The Great Torrington Trust made use of eight toll-houses around the town but only three can still be identified.
The Rothern Bridge Toll-house, which stands in the fork where a steep minor road turns off to Frithelstock from the main A386 about a mile out of Torrington, is a very good example of a traditional angle-fronted toll-house. There would have been space for a toll-board above the projecting ground floor window overlooking the road, or over the porch. It was occupied in 1871 by ‘toll collector’ John Tucker and his wife.
Town Bridge Toll-house is a Grade II listed, square built, classically inspired toll-house next to Taddiport Bridge. It was built by the Great Torrington Trust in around 1830 alongside the town’s Canal Offices that, in 1874, became the Torridge Vale Butter Factory. This company, by then known as Dairy Crest, closed down in 1993 and the house faces the dilapidated remains of the factory buildings. Census returns of 1871 show 33 year old ‘Farmer’s labourer and toll-collector’ Robert Mitchell living at the house with his wife and daughter.
An unusual two storey house which stands in Calf Street opposite East Street, where the roads from Barnstaple and South Molton enter the town, was probably the Calf Street East Toll-house. It is in the right position for a toll-house and possesses a blanked out window suitable for a toll-board on its tall projecting front gable. In 1841 the ‘Toll-gate keeper’ is recorded as 55 year old John Hill. Still recorded as the ‘Calf Street Toll Bar’ in the Census of 1871, it was then occupied by 53 year old Rebecca Copp and her family.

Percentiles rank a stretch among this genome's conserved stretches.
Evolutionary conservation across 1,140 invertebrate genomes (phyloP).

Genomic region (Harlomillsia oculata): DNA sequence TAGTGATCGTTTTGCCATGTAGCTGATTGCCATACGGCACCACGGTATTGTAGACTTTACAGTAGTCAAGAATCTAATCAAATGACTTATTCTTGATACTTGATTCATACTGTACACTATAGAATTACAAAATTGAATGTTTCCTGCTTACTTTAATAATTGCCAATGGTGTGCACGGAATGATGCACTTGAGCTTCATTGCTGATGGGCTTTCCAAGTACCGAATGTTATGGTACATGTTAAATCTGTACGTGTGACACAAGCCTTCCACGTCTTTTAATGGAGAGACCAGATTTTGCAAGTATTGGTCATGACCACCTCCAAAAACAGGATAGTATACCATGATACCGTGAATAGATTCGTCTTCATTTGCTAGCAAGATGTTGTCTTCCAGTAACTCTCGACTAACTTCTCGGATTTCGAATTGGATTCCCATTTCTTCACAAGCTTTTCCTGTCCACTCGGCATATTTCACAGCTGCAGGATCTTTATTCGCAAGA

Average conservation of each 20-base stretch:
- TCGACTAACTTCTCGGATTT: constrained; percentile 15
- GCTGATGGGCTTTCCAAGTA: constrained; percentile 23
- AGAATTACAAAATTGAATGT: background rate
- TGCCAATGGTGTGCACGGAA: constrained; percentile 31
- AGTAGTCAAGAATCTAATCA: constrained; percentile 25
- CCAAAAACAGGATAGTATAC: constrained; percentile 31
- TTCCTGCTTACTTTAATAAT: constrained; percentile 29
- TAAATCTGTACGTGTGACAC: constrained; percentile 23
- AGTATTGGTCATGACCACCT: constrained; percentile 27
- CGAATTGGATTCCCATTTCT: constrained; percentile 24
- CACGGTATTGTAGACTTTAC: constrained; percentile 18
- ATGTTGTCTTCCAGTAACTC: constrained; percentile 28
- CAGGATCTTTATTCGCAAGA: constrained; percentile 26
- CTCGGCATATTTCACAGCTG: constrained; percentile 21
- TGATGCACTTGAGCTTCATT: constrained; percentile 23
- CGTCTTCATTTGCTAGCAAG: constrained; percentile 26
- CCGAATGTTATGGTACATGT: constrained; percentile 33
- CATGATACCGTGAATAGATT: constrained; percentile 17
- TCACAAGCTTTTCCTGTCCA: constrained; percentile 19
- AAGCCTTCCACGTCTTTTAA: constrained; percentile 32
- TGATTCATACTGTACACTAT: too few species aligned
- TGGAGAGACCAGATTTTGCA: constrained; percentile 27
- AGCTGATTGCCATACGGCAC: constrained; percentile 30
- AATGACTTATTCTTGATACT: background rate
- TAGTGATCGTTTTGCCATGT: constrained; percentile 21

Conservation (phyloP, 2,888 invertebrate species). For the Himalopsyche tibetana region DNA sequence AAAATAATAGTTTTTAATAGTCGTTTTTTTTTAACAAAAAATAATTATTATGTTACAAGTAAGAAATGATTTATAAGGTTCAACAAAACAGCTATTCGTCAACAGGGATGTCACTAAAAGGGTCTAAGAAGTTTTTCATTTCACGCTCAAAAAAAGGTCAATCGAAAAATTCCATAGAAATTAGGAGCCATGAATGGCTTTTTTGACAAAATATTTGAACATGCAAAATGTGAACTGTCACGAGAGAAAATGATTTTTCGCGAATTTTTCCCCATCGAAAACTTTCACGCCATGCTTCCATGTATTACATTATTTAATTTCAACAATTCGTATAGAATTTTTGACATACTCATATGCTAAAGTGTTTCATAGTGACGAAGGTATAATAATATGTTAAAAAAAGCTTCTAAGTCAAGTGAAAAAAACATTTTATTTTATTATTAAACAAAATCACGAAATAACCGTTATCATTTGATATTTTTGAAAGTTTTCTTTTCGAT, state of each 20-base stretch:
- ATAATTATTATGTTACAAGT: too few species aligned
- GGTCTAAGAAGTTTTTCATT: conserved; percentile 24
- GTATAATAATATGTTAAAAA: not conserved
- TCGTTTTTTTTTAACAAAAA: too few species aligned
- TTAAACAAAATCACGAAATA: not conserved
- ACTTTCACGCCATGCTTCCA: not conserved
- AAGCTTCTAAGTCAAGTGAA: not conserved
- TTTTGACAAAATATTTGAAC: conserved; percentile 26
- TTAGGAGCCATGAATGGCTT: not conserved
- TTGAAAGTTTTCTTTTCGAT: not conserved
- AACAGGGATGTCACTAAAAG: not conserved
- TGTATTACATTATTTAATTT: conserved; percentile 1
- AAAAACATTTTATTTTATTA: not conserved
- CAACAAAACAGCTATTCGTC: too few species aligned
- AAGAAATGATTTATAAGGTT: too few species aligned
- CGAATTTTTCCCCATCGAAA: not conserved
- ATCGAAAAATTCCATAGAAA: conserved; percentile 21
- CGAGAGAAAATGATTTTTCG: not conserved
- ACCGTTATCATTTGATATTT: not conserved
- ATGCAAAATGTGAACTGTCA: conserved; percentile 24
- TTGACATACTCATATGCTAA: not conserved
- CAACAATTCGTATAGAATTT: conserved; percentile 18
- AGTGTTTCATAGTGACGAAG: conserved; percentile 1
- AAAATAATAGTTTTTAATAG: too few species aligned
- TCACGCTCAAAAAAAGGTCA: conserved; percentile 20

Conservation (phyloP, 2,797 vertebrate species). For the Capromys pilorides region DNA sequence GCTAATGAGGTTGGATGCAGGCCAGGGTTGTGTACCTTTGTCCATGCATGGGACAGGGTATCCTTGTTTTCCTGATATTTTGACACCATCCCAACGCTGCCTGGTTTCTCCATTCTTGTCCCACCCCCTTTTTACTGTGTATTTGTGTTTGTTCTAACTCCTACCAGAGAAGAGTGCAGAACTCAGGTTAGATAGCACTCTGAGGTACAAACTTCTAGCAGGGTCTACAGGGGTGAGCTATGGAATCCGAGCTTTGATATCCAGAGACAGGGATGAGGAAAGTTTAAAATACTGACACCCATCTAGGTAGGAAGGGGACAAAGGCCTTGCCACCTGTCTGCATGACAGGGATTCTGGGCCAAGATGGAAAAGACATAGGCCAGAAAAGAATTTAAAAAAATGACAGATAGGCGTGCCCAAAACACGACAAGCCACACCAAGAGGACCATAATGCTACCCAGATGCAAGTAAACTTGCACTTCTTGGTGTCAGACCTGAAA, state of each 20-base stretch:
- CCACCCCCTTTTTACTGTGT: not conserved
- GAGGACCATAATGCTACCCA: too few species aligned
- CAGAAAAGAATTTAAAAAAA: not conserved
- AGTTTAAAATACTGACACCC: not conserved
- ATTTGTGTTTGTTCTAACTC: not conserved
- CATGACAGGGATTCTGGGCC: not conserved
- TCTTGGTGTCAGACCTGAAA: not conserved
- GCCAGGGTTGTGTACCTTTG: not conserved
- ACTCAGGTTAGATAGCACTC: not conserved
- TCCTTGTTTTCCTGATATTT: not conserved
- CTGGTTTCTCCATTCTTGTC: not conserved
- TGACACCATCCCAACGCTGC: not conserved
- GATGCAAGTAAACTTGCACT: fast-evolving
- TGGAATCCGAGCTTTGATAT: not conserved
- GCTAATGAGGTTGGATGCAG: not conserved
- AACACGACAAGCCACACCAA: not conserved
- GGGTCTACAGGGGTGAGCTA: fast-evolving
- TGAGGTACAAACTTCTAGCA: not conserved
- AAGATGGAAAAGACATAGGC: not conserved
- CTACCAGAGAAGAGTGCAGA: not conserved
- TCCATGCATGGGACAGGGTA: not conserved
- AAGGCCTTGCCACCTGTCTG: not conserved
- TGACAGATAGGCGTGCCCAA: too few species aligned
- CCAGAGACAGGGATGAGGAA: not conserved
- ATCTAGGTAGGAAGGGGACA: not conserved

Other toll-houses which no longer exist include Rosemoor Toll-house which stood near the junction of the present-day A386 with the A3124 and was used to catch travellers coming from the direction of Morchard Road and Exeter. In 1871 it is recorded as the ‘Row’s Moor Toll-Gate’ with 71 year old Chelsea Pensioner Joseph Hammon in residence.
A new bridge over the River Torridge was constructed in 1843, to carry the new main road into the town from Okehampton and Hatherleigh, and New Bridge Toll-house was built on the west side of the bridge. In 1871 the ‘turnpike gate toll-collector’ is recorded as 44 year old Sarah Hammet in residence with her four children.
After New Road was built into the town, a turnpike gate was constructed at the west end of Calf Street, which probably also had a toll-house. Another toll-bar operated at the western end of what is now Dick Hills Lane to catch travellers from the direction of South Molton who tried to evade tolls in Calf Street. Although retaining the name of ‘Castle Garden Lane Toll Bar’ in 1871, the house was occupied at that time by 71 year old ‘Master Shoemaker’ Richard Hill and his family and may by then have stopped being used by the trust for collecting tolls on this road.
There was another toll-house built at the junction of the road into the town from Weare Giffard, where School Lane joins New Street. The toll-house has long since been demolished, no doubt a victim of road widening, but was occupied in 1871 by ‘Glover and Toll-collector’ Fanny Piper and her two children.
In 1880 toll gates throughout North Devon were sold off as the old toll road system had come to an end.